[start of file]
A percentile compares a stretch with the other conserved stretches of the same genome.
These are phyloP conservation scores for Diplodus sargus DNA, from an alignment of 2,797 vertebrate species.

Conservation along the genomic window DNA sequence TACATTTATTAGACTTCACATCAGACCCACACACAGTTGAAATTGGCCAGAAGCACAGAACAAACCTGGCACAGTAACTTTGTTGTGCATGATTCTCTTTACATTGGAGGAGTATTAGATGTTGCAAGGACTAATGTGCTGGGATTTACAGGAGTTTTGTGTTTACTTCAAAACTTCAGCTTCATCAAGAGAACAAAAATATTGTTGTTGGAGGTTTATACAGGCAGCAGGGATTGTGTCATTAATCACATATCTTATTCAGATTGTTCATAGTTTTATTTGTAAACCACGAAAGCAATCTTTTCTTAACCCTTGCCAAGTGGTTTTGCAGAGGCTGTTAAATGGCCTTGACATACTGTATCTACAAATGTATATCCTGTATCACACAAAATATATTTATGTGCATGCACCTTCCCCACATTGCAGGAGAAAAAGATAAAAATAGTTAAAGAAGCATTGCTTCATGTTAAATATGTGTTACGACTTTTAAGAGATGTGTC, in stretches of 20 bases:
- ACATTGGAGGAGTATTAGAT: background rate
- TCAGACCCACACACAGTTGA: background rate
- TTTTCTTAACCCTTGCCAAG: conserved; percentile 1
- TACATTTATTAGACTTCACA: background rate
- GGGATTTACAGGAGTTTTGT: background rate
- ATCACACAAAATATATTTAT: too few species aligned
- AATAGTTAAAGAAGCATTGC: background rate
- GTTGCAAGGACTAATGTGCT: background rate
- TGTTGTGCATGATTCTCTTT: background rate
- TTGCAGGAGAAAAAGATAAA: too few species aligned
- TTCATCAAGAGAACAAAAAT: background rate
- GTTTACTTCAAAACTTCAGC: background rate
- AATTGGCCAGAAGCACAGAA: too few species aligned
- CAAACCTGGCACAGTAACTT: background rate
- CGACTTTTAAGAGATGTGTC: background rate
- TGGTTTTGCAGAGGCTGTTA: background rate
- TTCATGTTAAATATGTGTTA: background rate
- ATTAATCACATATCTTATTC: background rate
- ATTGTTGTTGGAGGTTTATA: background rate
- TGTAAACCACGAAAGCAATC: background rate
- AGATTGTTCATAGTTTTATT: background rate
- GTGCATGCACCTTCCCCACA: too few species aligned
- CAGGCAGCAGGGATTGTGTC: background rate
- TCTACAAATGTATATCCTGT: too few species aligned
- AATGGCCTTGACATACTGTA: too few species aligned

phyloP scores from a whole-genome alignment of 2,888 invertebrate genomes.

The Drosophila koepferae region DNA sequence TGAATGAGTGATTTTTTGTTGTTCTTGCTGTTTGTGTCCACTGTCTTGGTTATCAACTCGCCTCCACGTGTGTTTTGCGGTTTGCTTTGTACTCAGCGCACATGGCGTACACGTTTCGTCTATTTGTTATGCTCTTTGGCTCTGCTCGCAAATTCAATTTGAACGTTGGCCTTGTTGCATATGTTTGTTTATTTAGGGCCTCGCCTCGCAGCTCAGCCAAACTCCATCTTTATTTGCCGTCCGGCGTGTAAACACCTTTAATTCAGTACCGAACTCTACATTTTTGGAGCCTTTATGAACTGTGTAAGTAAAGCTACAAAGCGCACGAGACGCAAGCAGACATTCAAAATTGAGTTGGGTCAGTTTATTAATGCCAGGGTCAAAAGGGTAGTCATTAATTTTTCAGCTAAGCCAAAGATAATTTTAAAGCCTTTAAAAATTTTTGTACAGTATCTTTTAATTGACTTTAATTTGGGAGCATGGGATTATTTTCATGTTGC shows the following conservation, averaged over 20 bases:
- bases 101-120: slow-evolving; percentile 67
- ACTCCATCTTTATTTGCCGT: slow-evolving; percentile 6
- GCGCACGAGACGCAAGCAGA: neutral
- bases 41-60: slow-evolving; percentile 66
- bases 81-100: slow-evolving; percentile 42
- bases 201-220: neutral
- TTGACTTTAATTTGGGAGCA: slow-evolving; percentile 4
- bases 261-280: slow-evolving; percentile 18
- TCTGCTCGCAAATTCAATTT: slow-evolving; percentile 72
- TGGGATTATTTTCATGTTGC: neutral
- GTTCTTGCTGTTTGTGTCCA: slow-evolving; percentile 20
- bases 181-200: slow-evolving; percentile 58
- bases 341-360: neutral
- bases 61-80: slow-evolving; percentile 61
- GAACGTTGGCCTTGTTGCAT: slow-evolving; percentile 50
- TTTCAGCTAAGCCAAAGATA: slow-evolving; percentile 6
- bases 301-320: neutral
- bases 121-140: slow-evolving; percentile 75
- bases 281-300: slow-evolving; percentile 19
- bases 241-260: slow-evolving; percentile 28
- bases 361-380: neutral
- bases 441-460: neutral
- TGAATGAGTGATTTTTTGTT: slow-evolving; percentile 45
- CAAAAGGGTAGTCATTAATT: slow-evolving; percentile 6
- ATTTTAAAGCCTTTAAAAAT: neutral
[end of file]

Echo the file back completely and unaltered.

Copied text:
A percentile compares a stretch with the other conserved stretches of the same genome.
These are phyloP conservation scores for Diplodus sargus DNA, from an alignment of 2,797 vertebrate species.

Conservation along the genomic window DNA sequence TACATTTATTAGACTTCACATCAGACCCACACACAGTTGAAATTGGCCAGAAGCACAGAACAAACCTGGCACAGTAACTTTGTTGTGCATGATTCTCTTTACATTGGAGGAGTATTAGATGTTGCAAGGACTAATGTGCTGGGATTTACAGGAGTTTTGTGTTTACTTCAAAACTTCAGCTTCATCAAGAGAACAAAAATATTGTTGTTGGAGGTTTATACAGGCAGCAGGGATTGTGTCATTAATCACATATCTTATTCAGATTGTTCATAGTTTTATTTGTAAACCACGAAAGCAATCTTTTCTTAACCCTTGCCAAGTGGTTTTGCAGAGGCTGTTAAATGGCCTTGACATACTGTATCTACAAATGTATATCCTGTATCACACAAAATATATTTATGTGCATGCACCTTCCCCACATTGCAGGAGAAAAAGATAAAAATAGTTAAAGAAGCATTGCTTCATGTTAAATATGTGTTACGACTTTTAAGAGATGTGTC, in stretches of 20 bases:
- ACATTGGAGGAGTATTAGAT: background rate
- TCAGACCCACACACAGTTGA: background rate
- TTTTCTTAACCCTTGCCAAG: conserved; percentile 1
- TACATTTATTAGACTTCACA: background rate
- GGGATTTACAGGAGTTTTGT: background rate
- ATCACACAAAATATATTTAT: too few species aligned
- AATAGTTAAAGAAGCATTGC: background rate
- GTTGCAAGGACTAATGTGCT: background rate
- TGTTGTGCATGATTCTCTTT: background rate
- TTGCAGGAGAAAAAGATAAA: too few species aligned
- TTCATCAAGAGAACAAAAAT: background rate
- GTTTACTTCAAAACTTCAGC: background rate
- AATTGGCCAGAAGCACAGAA: too few species aligned
- CAAACCTGGCACAGTAACTT: background rate
- CGACTTTTAAGAGATGTGTC: background rate
- TGGTTTTGCAGAGGCTGTTA: background rate
- TTCATGTTAAATATGTGTTA: background rate
- ATTAATCACATATCTTATTC: background rate
- ATTGTTGTTGGAGGTTTATA: background rate
- TGTAAACCACGAAAGCAATC: background rate
- AGATTGTTCATAGTTTTATT: background rate
- GTGCATGCACCTTCCCCACA: too few species aligned
- CAGGCAGCAGGGATTGTGTC: background rate
- TCTACAAATGTATATCCTGT: too few species aligned
- AATGGCCTTGACATACTGTA: too few species aligned

phyloP scores from a whole-genome alignment of 2,888 invertebrate genomes.

The Drosophila koepferae region DNA sequence TGAATGAGTGATTTTTTGTTGTTCTTGCTGTTTGTGTCCACTGTCTTGGTTATCAACTCGCCTCCACGTGTGTTTTGCGGTTTGCTTTGTACTCAGCGCACATGGCGTACACGTTTCGTCTATTTGTTATGCTCTTTGGCTCTGCTCGCAAATTCAATTTGAACGTTGGCCTTGTTGCATATGTTTGTTTATTTAGGGCCTCGCCTCGCAGCTCAGCCAAACTCCATCTTTATTTGCCGTCCGGCGTGTAAACACCTTTAATTCAGTACCGAACTCTACATTTTTGGAGCCTTTATGAACTGTGTAAGTAAAGCTACAAAGCGCACGAGACGCAAGCAGACATTCAAAATTGAGTTGGGTCAGTTTATTAATGCCAGGGTCAAAAGGGTAGTCATTAATTTTTCAGCTAAGCCAAAGATAATTTTAAAGCCTTTAAAAATTTTTGTACAGTATCTTTTAATTGACTTTAATTTGGGAGCATGGGATTATTTTCATGTTGC shows the following conservation, averaged over 20 bases:
- bases 101-120: slow-evolving; percentile 67
- ACTCCATCTTTATTTGCCGT: slow-evolving; percentile 6
- GCGCACGAGACGCAAGCAGA: neutral
- bases 41-60: slow-evolving; percentile 66
- bases 81-100: slow-evolving; percentile 42
- bases 201-220: neutral
- TTGACTTTAATTTGGGAGCA: slow-evolving; percentile 4
- bases 261-280: slow-evolving; percentile 18
- TCTGCTCGCAAATTCAATTT: slow-evolving; percentile 72
- TGGGATTATTTTCATGTTGC: neutral
- GTTCTTGCTGTTTGTGTCCA: slow-evolving; percentile 20
- bases 181-200: slow-evolving; percentile 58
- bases 341-360: neutral
- bases 61-80: slow-evolving; percentile 61
- GAACGTTGGCCTTGTTGCAT: slow-evolving; percentile 50
- TTTCAGCTAAGCCAAAGATA: slow-evolving; percentile 6
- bases 301-320: neutral
- bases 121-140: slow-evolving; percentile 75
- bases 281-300: slow-evolving; percentile 19
- bases 241-260: slow-evolving; percentile 28
- bases 361-380: neutral
- bases 441-460: neutral
- TGAATGAGTGATTTTTTGTT: slow-evolving; percentile 45
- CAAAAGGGTAGTCATTAATT: slow-evolving; percentile 6
- ATTTTAAAGCCTTTAAAAAT: neutral